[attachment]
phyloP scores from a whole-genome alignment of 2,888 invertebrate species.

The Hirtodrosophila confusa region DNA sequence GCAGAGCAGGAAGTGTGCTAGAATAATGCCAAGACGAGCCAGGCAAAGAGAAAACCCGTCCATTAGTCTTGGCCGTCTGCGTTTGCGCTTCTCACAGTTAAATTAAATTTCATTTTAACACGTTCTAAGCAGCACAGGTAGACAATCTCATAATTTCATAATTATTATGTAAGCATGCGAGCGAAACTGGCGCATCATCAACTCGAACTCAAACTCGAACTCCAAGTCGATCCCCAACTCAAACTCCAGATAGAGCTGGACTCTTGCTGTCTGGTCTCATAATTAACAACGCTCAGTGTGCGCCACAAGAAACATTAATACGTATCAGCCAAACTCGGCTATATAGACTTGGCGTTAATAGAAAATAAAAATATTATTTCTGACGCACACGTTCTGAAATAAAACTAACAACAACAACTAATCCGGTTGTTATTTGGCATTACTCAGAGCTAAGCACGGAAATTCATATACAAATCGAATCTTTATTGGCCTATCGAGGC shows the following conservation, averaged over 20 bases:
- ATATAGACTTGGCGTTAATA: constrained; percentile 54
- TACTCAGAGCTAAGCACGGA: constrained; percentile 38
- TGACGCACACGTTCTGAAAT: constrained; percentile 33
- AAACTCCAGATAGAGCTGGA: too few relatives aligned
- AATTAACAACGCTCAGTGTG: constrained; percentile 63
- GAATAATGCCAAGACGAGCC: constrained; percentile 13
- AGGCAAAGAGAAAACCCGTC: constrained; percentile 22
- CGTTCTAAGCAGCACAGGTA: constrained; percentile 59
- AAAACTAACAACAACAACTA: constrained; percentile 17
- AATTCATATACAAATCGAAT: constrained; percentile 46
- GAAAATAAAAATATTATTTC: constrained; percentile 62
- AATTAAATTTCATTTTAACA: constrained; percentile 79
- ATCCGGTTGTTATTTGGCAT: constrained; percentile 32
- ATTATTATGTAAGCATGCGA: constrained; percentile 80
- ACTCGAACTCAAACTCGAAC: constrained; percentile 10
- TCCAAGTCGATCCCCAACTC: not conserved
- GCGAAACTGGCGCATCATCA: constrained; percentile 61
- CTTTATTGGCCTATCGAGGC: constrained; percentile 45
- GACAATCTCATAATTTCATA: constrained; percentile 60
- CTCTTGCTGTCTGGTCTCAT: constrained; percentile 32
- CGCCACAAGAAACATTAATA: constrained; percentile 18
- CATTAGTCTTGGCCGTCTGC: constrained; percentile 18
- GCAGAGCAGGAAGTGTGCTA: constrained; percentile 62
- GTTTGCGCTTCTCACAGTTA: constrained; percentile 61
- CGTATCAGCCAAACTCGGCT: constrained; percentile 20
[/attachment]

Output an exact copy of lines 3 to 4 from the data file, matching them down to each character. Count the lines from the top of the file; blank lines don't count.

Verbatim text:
- ATATAGACTTGGCGTTAATA: constrained; percentile 54
- TACTCAGAGCTAAGCACGGA: constrained; percentile 38